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22 August, 2019 00:00 00 AM

PIL verdicts not executed properly

PIL verdicts not executed properly

Directives issued by the High Court (HC) on at least 120 public interest litigations (PILs) have not been properly implemented. Different human rights organisations filed those PILs seeking HC directives on a range of issues. They included saving rivers from pollution, preventing road accidents, protecting historical sites from illegal occupation, preventing arrests under Section 54 without any warrant, preventing torture of a suspect in remand under, preventing piracy, stopping the use of formalin in fruits and food, among others. The lawyers concerned say it is the job of the executive to deal with administrative issues and Parliament is supposed to make the executive accountable.

In their view, the judiciary exists for justice. It is not there to assist in the functioning of the administration. People file PILs in the HC to seek remedy against administrative failures. But the HC verdicts are not being implemented properly and people are the worse for it.

In 2001, the HC had requested the Supreme Court (SC) to form a "monitoring cell" to supervise all its orders on PILs. However, any such cell is yet to be formed.

Advocate Manzill Murshid, president of the Human Rights and Peace for Bangladesh (HRPB), who moved a number of PILs, told this correspondent that the authorities concerned implemented the HC verdicts. However, the percentage of implementation is not adequate, he added.

The lawyer blamed lack of sincerity on the part of the authorities for PIL verdicts not being implemented. “These verdicts were not implemented because of bureaucratic tangles and pressure from various business groups. Had everybody respected court orders, these verdicts would have been implemented,” he said.

He also said petitioners must repeatedly file petitions and contempt petitions, if needed.

Attorney general Mahbubey Alam said a special cell should be formed to implement the HC orders on PILs. “If a monitoring cell is in place, the rate of implementation of PIL verdicts will rise,” he added.

The chief law officer of the state also said that most the HC verdicts relating to PILs had been implemented. He further said the ministries that had not implemented the HC’s PIL verdicts should do so in people’s interest.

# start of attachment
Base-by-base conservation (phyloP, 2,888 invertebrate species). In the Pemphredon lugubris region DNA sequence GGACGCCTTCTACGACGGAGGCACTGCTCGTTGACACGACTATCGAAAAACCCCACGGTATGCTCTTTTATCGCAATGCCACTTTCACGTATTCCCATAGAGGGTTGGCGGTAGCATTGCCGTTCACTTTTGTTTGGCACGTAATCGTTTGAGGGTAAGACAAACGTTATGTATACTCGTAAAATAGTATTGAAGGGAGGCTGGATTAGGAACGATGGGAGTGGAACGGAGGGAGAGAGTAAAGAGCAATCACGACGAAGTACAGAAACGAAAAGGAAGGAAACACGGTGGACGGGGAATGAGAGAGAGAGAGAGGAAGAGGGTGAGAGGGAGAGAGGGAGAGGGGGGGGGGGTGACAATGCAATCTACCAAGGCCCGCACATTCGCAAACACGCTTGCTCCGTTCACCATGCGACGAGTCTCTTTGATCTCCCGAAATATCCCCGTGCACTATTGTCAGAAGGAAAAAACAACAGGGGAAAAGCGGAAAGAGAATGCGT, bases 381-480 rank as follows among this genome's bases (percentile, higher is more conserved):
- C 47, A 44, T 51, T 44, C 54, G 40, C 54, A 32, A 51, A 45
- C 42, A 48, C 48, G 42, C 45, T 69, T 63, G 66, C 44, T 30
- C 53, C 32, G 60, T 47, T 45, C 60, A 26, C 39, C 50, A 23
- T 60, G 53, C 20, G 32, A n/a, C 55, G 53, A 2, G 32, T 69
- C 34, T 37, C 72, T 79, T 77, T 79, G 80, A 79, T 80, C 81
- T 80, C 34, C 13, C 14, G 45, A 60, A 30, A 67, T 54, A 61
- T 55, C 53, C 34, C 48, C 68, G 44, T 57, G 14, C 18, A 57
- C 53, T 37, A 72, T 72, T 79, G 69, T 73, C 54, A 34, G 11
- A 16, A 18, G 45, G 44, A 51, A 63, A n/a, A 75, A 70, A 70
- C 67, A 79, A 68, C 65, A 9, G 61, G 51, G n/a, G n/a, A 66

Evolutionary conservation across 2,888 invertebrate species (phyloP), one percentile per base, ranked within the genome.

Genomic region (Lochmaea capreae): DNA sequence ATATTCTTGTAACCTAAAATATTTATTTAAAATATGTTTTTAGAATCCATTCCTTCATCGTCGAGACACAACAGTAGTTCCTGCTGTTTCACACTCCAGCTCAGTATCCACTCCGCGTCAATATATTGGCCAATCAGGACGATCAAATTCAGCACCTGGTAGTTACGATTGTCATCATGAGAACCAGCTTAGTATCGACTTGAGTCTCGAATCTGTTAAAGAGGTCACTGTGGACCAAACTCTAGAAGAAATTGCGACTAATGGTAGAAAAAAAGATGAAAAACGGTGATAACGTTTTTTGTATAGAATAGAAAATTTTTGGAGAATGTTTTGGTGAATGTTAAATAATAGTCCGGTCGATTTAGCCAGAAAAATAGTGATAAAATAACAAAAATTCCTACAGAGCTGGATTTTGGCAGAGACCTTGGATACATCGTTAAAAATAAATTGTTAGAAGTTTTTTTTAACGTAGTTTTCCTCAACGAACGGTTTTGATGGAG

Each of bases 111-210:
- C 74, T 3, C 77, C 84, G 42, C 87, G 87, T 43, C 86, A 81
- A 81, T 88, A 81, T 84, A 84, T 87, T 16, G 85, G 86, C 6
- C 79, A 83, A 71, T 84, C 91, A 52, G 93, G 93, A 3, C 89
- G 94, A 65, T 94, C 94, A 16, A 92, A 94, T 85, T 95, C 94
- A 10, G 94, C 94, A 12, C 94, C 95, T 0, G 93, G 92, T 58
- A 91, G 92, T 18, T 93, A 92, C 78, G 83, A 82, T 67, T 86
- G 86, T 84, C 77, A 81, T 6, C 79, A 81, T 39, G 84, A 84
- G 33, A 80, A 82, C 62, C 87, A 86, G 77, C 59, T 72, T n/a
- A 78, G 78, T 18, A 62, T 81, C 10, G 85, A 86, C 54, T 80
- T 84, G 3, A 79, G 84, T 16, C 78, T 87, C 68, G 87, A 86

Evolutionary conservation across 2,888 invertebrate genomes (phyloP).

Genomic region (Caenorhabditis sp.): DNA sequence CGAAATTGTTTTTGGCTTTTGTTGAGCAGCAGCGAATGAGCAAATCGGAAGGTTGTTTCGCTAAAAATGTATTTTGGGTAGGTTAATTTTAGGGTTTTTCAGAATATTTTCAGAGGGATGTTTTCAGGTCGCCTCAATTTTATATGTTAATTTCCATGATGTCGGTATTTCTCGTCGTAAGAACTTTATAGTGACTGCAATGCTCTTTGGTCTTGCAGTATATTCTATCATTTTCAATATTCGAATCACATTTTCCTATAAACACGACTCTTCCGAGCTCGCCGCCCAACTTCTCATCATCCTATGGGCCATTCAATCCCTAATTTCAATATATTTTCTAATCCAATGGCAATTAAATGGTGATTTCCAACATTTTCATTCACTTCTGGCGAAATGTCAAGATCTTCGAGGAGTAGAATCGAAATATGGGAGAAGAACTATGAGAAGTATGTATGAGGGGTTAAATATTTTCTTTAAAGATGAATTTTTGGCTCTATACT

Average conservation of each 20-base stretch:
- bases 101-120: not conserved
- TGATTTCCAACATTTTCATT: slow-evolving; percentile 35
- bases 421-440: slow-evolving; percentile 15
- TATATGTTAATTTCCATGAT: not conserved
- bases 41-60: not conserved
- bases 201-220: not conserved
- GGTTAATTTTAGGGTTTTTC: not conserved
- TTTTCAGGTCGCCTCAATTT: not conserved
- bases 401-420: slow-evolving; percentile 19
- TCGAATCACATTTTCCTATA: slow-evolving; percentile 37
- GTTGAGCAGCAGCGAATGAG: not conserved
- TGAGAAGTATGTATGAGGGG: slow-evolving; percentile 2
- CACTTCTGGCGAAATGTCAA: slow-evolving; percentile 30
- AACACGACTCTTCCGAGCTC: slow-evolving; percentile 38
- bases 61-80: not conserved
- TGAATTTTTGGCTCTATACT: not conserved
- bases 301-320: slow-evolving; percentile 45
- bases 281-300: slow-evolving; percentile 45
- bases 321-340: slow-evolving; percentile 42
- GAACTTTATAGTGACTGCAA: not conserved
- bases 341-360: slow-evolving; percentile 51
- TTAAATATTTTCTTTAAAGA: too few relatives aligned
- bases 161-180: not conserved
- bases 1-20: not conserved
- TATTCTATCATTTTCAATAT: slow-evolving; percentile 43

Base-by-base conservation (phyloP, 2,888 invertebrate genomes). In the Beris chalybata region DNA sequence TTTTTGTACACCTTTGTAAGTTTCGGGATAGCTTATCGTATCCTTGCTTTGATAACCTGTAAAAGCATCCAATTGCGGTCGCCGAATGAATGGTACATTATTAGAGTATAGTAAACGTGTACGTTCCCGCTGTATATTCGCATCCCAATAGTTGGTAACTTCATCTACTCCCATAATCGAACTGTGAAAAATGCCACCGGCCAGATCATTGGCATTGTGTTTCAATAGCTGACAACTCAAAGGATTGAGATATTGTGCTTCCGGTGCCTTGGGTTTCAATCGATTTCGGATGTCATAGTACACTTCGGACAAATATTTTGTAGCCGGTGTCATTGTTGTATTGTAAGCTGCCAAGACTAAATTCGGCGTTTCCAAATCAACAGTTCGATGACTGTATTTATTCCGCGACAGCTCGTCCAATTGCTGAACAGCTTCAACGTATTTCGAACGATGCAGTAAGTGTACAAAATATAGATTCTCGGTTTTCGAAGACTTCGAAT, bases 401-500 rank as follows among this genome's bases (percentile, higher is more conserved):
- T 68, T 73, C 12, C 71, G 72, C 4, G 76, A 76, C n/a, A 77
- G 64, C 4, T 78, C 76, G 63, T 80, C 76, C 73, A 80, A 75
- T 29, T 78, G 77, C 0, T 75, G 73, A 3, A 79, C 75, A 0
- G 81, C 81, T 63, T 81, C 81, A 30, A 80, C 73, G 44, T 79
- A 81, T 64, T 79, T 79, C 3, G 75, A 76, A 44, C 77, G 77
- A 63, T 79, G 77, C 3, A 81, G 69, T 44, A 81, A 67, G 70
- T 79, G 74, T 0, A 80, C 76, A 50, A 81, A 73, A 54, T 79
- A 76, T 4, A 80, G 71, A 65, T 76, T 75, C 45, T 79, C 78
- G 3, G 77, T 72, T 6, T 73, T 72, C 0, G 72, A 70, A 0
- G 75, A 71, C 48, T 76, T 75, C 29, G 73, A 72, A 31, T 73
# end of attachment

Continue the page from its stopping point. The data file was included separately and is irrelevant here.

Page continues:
For instance, more than 10 years have passed since the HC directed the government to preserve and maintain important historical places, including the killing grounds of the Liberation War. But the government is yet to take any initiative to implement the verdict.

On July 9, 2009, the HC had asked the government to build monuments at Suhrawardy Udyan and to identify the place where the Pakistani forces had surrendered on December 16, 1971. But nothing has been done yet.

In view of an alarming rise in road accidents, the HC in 2009 had asked the government to take steps to install ‘speed governor seals’ or similar devices in automobiles to control their speed. But the Bangladesh Road Transport Authority is yet to take steps in this regard.

On August 24, 2010, the HC had asked the government to return within three months Tk. 297 crore realised by the Army-backed caretaker government from two private companies—Catheli Dated Tea and Land Bangladesh Ltd along with the seven sister concerns of the S Alam Group. This order, too, has not been implemented yet.

There is also an HC order to put an end to deaths in police custody and cross-fires. But law enforcement agencies continue to defy it.

The government is yet to form an independent secretariat for the judiciary, even though it was separated from the executive in 2007.

Although the subordinate judiciary was formally separated from the executive in November 2007 in line with a Supreme Court (SC) order, the executive is still ‘managing’ the judiciary by indirectly appropriating many of its powers. In another order,

the HC had directed the law ministry to consult the LGRD, education, home and labour ministries to formulate guidelines and policies to prevent an alarming rise in eveteasing cases across the country. But no guideline has been formulated yet.

On February 26, 2012, the HC had asked the government to take steps against the encroachment of pavements. But no noticeable steps have been taken yet to free the city’s pavements.

The HC had also ordered the initiation of measures to prevent the mixing of chemicals in fruits. It had also ordered the disqualification of river grabbers from contesting in polls and from availing bank loans. But it has already been proved that the implementation of these orders is next to impossible without the will of the administration.

Recently, during the hearing on a petition, a HC bench said that the judiciary did not want to interfere in the duties of the executive. It also said these were not matters of the court but of the administration. But the judiciary gives directives to the executive when they violate the law at the time of discharging their duties.


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Editor : M. Shamsur Rahman

Published by the Editor on behalf of Independent Publications Limited at Media Printers, 446/H, Tejgaon I/A, Dhaka-1215.
Editorial, News & Commercial Offices : Beximco Media Complex, 149-150 Tejgaon I/A, Dhaka-1208, Bangladesh. GPO Box No. 934, Dhaka-1000.

Editor : M. Shamsur Rahman
Published by the Editor on behalf of Independent Publications Limited at Media Printers, 446/H, Tejgaon I/A, Dhaka-1215.
Editorial, News & Commercial Offices : Beximco Media Complex, 149-150 Tejgaon I/A, Dhaka-1208, Bangladesh. GPO Box No. 934, Dhaka-1000.

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